A few years back, I had the rare opportunity to lunch with the legendary Harold Burson.
I put him on the spot and asked him to name the one strategy Burson took in the 1960s and ’70s to overtake Hill & Knowlton in the ’80s as the world’s largest PR firm.
He paused and then said, “That’s easy. We insisted every single account team accompany a client’s salesman on his calls. By listening first-hand to the client’s customer’s wants and needs we crafted precisely tailored campaigns that rang true with target audiences and ran rings around our competitors’ work.”
I followed up by asking if Burson continued to follow his strategy. He shook his head and said, “Nope. And, I have no idea why we don’t.”
I cite this conversation because Matthew Schwartz who, in my opinion, knows more about how PR works than the collective staffs of every trade publication’s editorial staff combined, just penned an article for CMO.com that illustrates exactly how far ahead Mr. Burson was in his thinking.
I’ll let you peruse the full text but, the bottom line is this: CMOs (and, one would assume CCOs) are just now waking up to the brilliance of tag-teaming client and prospect calls with sales AND marketing executives in attendance.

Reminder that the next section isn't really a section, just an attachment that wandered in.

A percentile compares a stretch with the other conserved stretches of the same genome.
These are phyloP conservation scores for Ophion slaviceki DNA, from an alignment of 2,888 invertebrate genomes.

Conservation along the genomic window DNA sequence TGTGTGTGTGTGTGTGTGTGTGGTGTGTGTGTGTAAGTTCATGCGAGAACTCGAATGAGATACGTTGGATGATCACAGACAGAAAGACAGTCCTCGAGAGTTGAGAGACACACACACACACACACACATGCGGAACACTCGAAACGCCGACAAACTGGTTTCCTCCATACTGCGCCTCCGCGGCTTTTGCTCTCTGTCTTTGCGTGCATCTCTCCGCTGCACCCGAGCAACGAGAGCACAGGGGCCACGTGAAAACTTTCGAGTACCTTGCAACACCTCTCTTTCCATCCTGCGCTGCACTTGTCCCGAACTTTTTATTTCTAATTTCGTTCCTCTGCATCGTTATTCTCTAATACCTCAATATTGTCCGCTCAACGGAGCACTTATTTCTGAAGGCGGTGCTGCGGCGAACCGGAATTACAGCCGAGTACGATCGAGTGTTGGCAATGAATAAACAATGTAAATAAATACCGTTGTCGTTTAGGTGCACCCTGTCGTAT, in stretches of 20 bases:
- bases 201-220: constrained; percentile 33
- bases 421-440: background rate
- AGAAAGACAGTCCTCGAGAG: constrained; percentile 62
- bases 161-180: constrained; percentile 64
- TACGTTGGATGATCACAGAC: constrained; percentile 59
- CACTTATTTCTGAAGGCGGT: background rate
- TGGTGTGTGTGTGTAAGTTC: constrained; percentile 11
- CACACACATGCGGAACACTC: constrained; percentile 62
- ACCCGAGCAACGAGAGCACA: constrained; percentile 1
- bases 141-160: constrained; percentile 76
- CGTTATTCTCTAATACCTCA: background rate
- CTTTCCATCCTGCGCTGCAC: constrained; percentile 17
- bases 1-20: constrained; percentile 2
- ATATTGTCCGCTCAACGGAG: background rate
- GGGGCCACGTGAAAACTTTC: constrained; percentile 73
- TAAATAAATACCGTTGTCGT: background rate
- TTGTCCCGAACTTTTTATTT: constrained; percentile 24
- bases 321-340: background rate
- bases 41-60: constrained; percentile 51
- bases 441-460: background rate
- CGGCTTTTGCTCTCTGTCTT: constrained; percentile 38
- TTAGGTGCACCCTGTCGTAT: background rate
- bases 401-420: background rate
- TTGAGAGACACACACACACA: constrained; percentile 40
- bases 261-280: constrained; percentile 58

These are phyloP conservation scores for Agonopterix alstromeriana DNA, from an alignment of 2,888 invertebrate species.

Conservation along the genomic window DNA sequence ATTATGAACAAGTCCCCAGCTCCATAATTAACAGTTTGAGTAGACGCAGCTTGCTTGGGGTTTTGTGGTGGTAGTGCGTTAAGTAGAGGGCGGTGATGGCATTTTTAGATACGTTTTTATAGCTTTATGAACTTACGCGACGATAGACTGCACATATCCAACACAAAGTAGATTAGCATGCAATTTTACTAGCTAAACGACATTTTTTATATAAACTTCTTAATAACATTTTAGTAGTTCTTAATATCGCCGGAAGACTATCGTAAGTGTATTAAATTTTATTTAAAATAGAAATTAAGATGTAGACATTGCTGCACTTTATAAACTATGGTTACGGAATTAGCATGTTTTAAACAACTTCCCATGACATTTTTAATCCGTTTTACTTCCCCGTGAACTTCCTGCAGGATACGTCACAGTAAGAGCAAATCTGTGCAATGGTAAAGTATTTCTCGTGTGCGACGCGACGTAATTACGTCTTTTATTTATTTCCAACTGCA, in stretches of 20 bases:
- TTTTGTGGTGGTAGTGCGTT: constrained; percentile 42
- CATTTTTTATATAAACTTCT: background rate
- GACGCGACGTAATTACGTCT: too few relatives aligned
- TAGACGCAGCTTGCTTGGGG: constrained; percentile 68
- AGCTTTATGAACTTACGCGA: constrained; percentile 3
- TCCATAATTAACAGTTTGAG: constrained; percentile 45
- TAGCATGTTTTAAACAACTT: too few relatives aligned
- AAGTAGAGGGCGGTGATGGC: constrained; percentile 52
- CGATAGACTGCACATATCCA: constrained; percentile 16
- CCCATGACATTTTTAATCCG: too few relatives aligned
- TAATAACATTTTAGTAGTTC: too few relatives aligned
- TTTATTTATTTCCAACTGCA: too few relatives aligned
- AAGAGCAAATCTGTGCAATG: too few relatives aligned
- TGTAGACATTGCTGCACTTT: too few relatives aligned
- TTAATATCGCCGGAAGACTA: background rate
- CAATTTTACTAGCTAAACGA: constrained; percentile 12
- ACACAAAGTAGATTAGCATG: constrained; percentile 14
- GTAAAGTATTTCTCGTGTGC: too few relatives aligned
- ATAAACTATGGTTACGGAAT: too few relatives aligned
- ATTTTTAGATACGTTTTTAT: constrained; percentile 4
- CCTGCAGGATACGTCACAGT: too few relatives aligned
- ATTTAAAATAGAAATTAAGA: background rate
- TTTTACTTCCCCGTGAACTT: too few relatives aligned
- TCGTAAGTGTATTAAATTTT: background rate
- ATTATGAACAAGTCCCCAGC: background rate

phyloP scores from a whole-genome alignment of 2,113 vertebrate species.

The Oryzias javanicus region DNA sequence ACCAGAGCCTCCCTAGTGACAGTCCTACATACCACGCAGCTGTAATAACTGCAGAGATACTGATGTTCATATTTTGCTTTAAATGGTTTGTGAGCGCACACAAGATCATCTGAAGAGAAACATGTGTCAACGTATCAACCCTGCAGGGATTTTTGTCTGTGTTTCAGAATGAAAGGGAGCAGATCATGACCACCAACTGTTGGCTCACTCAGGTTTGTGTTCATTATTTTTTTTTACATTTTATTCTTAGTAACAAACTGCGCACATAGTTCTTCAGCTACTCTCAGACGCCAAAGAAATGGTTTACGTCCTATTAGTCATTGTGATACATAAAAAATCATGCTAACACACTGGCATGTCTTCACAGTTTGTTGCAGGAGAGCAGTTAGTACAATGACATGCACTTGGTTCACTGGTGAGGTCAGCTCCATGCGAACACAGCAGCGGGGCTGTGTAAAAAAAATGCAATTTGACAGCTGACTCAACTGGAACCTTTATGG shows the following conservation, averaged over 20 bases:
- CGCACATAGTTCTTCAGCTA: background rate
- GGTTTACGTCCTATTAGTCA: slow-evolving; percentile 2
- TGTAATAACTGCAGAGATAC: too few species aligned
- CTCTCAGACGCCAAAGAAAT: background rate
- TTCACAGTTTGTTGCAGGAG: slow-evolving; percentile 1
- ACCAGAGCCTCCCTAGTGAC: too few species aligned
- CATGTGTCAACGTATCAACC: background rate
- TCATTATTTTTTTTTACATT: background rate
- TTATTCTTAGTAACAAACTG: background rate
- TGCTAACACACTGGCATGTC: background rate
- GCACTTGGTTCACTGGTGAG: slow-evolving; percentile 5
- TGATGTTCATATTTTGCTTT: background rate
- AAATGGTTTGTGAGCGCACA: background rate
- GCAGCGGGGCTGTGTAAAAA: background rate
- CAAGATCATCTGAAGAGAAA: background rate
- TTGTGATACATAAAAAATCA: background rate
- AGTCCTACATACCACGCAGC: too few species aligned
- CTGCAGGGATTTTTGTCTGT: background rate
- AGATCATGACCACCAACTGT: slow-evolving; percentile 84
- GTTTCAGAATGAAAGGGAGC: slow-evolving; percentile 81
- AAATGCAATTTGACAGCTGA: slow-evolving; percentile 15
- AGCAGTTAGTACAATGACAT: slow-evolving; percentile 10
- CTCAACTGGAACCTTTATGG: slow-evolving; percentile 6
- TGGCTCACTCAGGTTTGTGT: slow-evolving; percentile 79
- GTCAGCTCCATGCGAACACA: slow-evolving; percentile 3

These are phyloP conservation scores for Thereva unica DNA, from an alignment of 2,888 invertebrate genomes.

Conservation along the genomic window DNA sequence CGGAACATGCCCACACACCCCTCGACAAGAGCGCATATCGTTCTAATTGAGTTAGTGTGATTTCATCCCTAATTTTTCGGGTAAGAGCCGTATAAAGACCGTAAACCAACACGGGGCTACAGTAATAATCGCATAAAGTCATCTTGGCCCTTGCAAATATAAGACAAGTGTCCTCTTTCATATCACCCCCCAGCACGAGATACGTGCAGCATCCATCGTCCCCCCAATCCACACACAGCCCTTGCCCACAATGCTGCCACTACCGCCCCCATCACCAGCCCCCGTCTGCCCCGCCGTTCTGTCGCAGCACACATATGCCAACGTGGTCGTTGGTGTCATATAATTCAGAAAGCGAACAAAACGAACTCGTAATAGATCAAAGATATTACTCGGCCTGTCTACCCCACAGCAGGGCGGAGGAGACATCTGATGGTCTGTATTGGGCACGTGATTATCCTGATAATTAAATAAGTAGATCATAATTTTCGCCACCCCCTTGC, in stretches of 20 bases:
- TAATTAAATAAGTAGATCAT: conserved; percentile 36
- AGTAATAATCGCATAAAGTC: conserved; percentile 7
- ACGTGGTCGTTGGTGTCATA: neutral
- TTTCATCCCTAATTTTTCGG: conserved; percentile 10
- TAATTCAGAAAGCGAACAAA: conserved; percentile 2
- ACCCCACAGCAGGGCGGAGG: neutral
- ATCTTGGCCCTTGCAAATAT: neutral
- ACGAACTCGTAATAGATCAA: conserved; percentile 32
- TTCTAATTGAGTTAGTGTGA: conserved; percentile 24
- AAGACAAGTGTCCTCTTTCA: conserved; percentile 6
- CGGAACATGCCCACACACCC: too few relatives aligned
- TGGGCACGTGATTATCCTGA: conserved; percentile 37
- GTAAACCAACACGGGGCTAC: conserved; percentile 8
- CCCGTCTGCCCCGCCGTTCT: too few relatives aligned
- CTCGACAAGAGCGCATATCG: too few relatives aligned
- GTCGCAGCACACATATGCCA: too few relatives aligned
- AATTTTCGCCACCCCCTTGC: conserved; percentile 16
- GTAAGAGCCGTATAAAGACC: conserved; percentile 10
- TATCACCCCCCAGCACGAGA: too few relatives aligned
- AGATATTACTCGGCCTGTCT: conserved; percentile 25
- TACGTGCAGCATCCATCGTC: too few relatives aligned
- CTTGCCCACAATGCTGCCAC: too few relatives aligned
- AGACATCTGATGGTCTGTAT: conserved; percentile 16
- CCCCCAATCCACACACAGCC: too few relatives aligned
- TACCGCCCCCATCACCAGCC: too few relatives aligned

Schwartz spotlighted a company called Legrand North America, which sends sales and marketing executives on sales calls. They believe sales and marketing, in tandem, can better close the sale when push comes to shove.
“Wrong!” As a certain president-elect would say.
Marketing communications executives SHOULD attend as many sales pitches as possible. But, they shouldn’t be part of the pitch. They should bring their listening skills with them and home in on EXACTLY what’s keeping customers and prospects up at night. To quote a recurring character from Seinfeld, “That’s gold, Jerry. Gold.” Why? Because it assures the subsequent campaign will deliver.
Primary, qualitative research runs rings around the panacea of the day, Big Data, and its cousin, Data Analytics.
But, I’m not aware of a single integrated marketing firm that implements what the Burson of PR Past practiced. None.
We dabble at it. And, when we have, it’s produced immediate results. But, I blame myself for not insisting it be embedded into every single client assignment. And, I blame every CMO and CCO who relies solely on quantitative-heavy Big Data to shape their campaigns. We’re better than that.
Nothing replaces primary research. And, there’s no better way to invest in a client relationship than to INSIST the account team tag along on sales calls, listen carefully and shape the campaign accordingly.
Sadly, we’ve become enamored with data and analytics to tell us what to do.
I’m taking a guess here, but I’ll bet if Big Data had existed in the ’60s and ’70s, Mr. Burson would have taken it very seriously. But I’d also like to think he’d still insist his account team attend sales meetings and listen, first-hand, to exactly what the end user’s pain points were and how the client was best positioned to solve them.
Would that the greats of the past could opine on the ‘best practices’ of today. I’d be willing to bet the big names of the past would probably be the biggest opponents of the Big Data driven campaigns of today.